Ms Koh Juat Muay, President, Institute of Public Relations Singapore (IPRS),
Council Members and Members of IPRS,
Ladies and gentlemen,
1. A very good morning to everyone. I am happy to join you today for the PRISM Awards 2021.
2. The past two years have not been easy for our community. For instance, safe management measures have disrupted traditional content creation processes and changed the way that the public interfaces with our campaigns.
3. Nevertheless, the campaigns up for awards today show how all of you have worked around these challenges and continued to achieve excellent levels of reach and impact. I am also glad that IPRS has continued to organise virtual courses, workshops, and seminars during this period, helping members improve their skills and stay relevant.
4. I would like to highlight some of the challenges of a shifting communication landscape, which have been amplified by the COVID-19 pandemic. Thereafter, I will elaborate on how we can tackle these challenges as PR professionals.
A shifting communication landscape
5. Digitalisation has enabled us to reach out to our customers and the wider public in new ways such as through social media platforms. Yet, this trend has also led to the communication landscape becoming increasingly fragmented. Campaigns in the past operated on a few mediums such as print, broadcast and out-of-home media. Comparatively, campaigns today need to manage all of the above while maintaining a presence on many online platforms.
6. The current COVID-19 pandemic highlights some of the problems that a fragmented landscape can bring about. Social media apps have made the circulation of false information easy. For example, the spread of false claims of vaccine-related deaths can easily erode public confidence in COVID-19 vaccines, and the Government has had to make clarifications to address these falsehoods. Social media has also inadvertently given rise to divisive content, which threatens to pull our communities apart.
7. However, in the right hands, social media can be harnessed to amplify campaigns and achieve positive objectives as we have seen in the awards today. As PR professionals, we can play important roles as both “navigators” and “connectors”, to address these challenges.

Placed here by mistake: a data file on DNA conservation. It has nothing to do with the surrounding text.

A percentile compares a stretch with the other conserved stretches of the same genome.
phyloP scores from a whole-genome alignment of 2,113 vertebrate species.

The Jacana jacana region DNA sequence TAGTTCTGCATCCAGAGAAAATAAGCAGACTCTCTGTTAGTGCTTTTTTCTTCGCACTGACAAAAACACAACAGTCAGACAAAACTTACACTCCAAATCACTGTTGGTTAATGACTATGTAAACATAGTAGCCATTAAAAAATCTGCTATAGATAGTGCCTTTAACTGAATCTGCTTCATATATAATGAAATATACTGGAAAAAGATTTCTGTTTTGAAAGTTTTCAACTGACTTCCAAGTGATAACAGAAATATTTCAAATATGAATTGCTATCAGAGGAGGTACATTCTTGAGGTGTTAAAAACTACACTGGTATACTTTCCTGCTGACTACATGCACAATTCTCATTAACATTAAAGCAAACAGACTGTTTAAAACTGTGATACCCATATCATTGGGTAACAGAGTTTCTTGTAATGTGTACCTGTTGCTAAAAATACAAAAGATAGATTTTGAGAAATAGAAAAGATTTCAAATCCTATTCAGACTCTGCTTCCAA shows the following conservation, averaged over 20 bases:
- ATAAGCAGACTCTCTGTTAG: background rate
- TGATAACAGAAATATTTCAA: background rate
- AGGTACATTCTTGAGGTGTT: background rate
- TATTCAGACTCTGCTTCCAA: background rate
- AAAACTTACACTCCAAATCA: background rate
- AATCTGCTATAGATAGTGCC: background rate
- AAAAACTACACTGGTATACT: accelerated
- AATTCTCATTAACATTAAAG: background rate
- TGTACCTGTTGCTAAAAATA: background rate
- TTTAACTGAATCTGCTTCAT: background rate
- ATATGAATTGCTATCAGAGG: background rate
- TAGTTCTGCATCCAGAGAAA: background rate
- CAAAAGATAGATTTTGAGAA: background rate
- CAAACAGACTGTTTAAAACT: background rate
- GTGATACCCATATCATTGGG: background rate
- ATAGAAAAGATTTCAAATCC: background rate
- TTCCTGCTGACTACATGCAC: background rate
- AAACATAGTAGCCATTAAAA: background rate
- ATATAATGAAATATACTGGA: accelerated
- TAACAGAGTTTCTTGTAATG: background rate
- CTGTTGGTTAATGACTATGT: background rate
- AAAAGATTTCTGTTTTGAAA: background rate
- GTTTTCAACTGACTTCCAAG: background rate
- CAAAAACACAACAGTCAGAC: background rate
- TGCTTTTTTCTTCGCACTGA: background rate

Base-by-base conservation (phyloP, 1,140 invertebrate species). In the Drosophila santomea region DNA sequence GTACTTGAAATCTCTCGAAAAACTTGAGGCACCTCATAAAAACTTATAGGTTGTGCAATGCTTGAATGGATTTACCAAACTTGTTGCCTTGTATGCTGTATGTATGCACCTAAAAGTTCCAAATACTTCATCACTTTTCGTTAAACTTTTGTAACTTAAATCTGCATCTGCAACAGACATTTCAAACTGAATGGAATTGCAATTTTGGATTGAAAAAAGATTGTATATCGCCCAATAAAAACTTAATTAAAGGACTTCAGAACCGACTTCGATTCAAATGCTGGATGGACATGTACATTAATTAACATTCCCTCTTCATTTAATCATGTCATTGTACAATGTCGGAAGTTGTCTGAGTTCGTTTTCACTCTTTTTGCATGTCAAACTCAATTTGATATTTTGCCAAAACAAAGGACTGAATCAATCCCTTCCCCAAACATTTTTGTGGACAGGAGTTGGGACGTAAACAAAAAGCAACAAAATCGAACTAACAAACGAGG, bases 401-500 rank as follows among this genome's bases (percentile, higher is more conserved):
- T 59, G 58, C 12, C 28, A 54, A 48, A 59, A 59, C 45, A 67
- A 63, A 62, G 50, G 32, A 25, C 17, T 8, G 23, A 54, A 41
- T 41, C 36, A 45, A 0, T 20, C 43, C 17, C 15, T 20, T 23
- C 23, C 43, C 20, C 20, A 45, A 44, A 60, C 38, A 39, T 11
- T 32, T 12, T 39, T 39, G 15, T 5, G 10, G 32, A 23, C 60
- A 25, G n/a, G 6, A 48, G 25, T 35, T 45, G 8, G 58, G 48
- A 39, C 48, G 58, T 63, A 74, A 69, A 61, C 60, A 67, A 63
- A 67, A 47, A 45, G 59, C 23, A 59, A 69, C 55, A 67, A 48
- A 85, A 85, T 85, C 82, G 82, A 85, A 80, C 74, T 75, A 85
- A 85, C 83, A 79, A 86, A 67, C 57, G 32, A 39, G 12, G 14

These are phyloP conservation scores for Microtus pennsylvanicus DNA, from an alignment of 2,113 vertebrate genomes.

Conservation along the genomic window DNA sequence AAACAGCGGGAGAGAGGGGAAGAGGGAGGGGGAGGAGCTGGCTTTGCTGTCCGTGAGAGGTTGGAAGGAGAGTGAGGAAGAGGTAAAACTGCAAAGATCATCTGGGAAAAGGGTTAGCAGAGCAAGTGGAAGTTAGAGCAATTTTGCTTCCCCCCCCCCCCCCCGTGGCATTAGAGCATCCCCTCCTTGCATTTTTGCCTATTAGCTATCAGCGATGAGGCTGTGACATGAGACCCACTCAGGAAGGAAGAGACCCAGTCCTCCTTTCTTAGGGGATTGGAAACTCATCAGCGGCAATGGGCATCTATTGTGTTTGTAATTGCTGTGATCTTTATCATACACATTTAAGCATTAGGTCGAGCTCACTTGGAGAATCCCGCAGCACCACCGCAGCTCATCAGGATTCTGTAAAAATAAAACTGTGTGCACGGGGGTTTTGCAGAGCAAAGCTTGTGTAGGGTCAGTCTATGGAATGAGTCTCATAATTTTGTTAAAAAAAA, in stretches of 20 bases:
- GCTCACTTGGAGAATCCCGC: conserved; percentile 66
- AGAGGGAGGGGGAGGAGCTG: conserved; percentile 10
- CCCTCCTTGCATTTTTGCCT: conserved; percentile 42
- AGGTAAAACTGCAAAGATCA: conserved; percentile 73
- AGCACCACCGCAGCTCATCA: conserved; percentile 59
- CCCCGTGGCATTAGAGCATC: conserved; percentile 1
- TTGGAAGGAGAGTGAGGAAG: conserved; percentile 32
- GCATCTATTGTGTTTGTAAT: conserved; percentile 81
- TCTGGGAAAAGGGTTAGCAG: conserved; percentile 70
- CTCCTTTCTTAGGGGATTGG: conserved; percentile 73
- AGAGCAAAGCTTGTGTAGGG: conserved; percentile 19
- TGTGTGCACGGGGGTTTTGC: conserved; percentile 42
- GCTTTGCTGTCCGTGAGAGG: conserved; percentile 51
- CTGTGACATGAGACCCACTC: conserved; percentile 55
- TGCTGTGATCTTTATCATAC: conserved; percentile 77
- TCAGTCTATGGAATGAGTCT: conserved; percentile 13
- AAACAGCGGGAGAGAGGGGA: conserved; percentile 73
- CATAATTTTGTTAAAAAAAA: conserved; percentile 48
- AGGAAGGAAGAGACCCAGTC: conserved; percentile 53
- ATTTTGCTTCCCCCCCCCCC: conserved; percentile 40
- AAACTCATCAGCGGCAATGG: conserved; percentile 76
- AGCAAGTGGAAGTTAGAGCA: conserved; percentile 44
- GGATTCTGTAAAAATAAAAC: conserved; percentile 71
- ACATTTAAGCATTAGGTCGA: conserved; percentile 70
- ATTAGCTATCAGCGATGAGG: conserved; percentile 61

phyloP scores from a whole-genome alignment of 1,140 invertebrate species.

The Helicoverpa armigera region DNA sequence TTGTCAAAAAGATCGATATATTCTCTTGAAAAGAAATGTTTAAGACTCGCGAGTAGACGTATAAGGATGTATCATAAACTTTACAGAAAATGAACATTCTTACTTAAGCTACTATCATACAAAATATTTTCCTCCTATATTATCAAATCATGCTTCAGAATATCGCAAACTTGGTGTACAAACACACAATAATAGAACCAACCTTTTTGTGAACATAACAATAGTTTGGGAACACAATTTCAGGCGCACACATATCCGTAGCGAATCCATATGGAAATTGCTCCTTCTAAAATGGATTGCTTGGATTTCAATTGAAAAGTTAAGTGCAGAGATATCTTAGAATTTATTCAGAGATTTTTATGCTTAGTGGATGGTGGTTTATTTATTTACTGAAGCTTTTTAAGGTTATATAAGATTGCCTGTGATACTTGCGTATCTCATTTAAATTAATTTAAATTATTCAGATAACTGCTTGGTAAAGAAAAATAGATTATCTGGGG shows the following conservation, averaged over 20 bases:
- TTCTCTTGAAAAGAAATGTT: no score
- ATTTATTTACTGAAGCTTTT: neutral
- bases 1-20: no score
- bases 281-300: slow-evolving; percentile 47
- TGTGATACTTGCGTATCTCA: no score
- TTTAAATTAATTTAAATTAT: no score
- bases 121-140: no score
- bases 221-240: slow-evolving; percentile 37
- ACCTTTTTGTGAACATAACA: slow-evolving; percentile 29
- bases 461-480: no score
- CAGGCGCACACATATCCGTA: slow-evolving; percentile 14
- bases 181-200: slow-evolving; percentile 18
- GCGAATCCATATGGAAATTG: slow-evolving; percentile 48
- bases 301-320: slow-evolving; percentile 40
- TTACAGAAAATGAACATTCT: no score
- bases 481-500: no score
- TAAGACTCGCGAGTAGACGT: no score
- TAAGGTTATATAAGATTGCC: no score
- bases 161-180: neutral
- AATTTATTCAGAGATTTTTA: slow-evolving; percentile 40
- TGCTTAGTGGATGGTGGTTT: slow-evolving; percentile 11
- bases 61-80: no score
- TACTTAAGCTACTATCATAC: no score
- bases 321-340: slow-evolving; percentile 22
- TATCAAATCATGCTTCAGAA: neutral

PR professionals as “navigators” and “connectors”
8. Firstly, in times of crisis, the public is reliant on trustworthy sources of information in a crowded landscape. We can play important roles as “navigators”, providing the public with greater clarity on the issues and guidance to inform how they should act during a crisis.
9. Many organisations in the private sector have contributed to COVID-19 communications through their campaigns. This includes firms present today like Gojek, whose campaign communicated the importance of vaccinations and motivated Singaporeans to get vaccinated. Similarly, AIA and Ogilvy encouraged Singaporeans to embrace the new normal of living with COVID-19 and find ways to stay healthy through their #EmbracingNewNorms campaign.
10. On our end, the Government sought to provide clear and reliable communications during the crisis. This includes tapping on widely used channels like WhatsApp and Telegram to ensure the timely dissemination of COVID-19 related information. Both channels have attracted a total of more than 1.5 million subscribers to date.
11. The Government has also brought traditional entertainment online through initiatives like our e-Getai livestreams. Our livestreams allowed us to entertain seniors safely while also updating them on the latest COVID-19 guidelines. We also collaborated with artistes and online influencers to put together music videos using iconic songs like “We Will Get There” to lessen anxiety amongst Singaporeans and strengthen public confidence in Singapore’s ability to manage the crisis.